Tawn’s Fashions – Voyage to Mercury Collection

As I think I have mentioned, my husband Tawn reverted to part-time work several months ago in order to return to school.  He is studying fashion design, something that has long been an interest of his and he is now exploring whether it could be more than an interest.  Family members and friends have been asking what he has been up to in his studies, so now that his semester midterms are over, he has graciously given me permission to share his progress with all of you.

The assignment in his “Collections 1” class was to create a fall collection of six looks that were strongly influenced by 1960s silhouettes and futurism and based on an astrological theme – the planet corresponding to your sign.  For the midterms, Tawn needed to share a mood board, technical drawings, illustrations, and a sketch book.  What follows are a look at the mood board, illustrations, and the six outfits.

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The sketch book, not shown here, is a tool the designer uses to capture ideas and inspirations as he or she goes about daily activities.  That gets translated into a mood board, the purpose of which is to communicate colors, pictures, fabrics, textures that will inform the collection. 

Tawn’s sign is associated with the planet Mercury, and as he viewed the planet he was inspired to look at “futuristic” as it was seen during the 1960s.  His influences included the famous model Twiggy, fabrics in neutrals such as black and white, with soft touches from tassels, silk, and feathers.

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This is the illustration that shows the overall theme of the collection.  You can see there are a variety of jackets, blouses, and an evening dress.  The purpose of the illustration is to communicate the larger vision of the project in a more concrete way.

As part of the project, he had to identify who he was designing for.  Who is the woman who would buy his clothes?  This was easy for him to understand because as a public relations professional, he is used to defining target audiences for his clients’ campaigns.  In this case, the target woman was an urban professional in her 30s living in London.

Since a collection should tell a story, Tawn created an imaginary story of two women taking a voyage to Mercury with side trips to Uranus and Pluto.  These were analogies to the experiences his target customer would have – working a long day in an office and then having to go out for dinner or a night on the town, wearing outfits that could effortlessly be adapted to the different environments.

Six outfits emerged from this story:

Tawn 1

Outfit Number One – This is the outfit that Twiggy would wear while traveling to Mercury.  The pencil pants provide comfort while the jacket provides structure.  The key piece is the bell-sleeved jacked with a texture that is similar to coarse salt to add visual interest.  The one-shoulder blouse provides a modern look and glamor that is revealed when the jacket is removed.  The scarf has a signature print that appears throughout the collection, suggestive of the hidden life that may lie underneath Mercury’s cold and dry exterior.

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Outfit Number Two – For women who have to go out to work and meetings, they need something that looks elegant and formal – clean cut lines with a black jacket and pencil skirt.  The blouse, done in the signature print, is very 60s secretarial with a feminine bow.  The jacket sleeves, while smaller than the ones on the first outfit, still have a distinctive bell shape.  The look is accessorised with a dark green stingray belt and dark green jade bracelets.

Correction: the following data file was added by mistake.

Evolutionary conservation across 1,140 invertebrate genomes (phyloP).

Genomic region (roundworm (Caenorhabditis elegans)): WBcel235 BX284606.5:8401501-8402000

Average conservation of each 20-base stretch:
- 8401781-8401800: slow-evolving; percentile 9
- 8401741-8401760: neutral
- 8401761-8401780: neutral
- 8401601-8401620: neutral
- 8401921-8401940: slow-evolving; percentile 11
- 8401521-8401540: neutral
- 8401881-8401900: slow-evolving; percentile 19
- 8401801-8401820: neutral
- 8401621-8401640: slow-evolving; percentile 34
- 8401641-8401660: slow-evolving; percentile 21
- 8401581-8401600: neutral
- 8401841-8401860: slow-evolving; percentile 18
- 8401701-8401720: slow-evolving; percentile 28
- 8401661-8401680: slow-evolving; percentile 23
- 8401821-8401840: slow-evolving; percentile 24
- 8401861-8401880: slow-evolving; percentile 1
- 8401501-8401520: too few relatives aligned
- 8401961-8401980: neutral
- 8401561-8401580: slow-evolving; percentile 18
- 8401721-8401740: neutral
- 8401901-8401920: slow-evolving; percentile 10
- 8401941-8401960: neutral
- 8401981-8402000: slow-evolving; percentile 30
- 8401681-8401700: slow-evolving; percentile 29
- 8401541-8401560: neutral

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Outfit Number Three – The bell shape theme continues but expands to the entire shoulder of a wool jacket gathering in pleats around the waist.  It is a gradient from white to light gray around the waist and then back to white at the hem.  The one-piece dress underneath is a comfortable but well structured Cashmere wool with a three-quarter length sleeve.  The accessory is a dark green jade breastplate necklace.

Tawn 4

Outfit Number Four – The look becomes more relaxed, something she would wear for Sunday brunch before heading out to an afternoon excursion.  The knit sweater has a shawl-like collar, bulky and comfortable.  The top is similar to the one-piece dress in the previous outfit but with a wide collar that shows the tops of the shoulders.

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Outfit Number Five – This is the transition to evening wear, a cocktail dress that sees the one-shoulder dress return with an integrated single-sleeve mesh blouse.  The wool jacket is inspired by Jackie O, lined with silk and decorated with the salt texture but done in medium to dark gray. 

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Outfit Number Six – The final look is a formal evening dress, called “Fly Me to Mercury”.  Decorated with ostrich feather epaulets as well as ostrich feathers on the lower portion of the skirt, this dress is elegant with small pleats on the torso that spread out to follow the silhouette of the body.  Long gloves and the signature print scarf complete the look.

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The final two illustrations were additional graphics Tawn created to present to his class.  He wanted to convey the collection in a lighthearted way, playing off the idea of paper dolls from the 1960s. 

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The story is of his muses, Twiggy and Emily, taking a voyage to Mercury.  He could see this concept being used in a magazine photo shoot, a whimsical way to present the collection.

So that is what Tawn has been up to.  Now, if we can scrape up $2,000 or so, he could actually make prototypes of these outfits.   Well, we’ll wait until his pattern-making class is complete!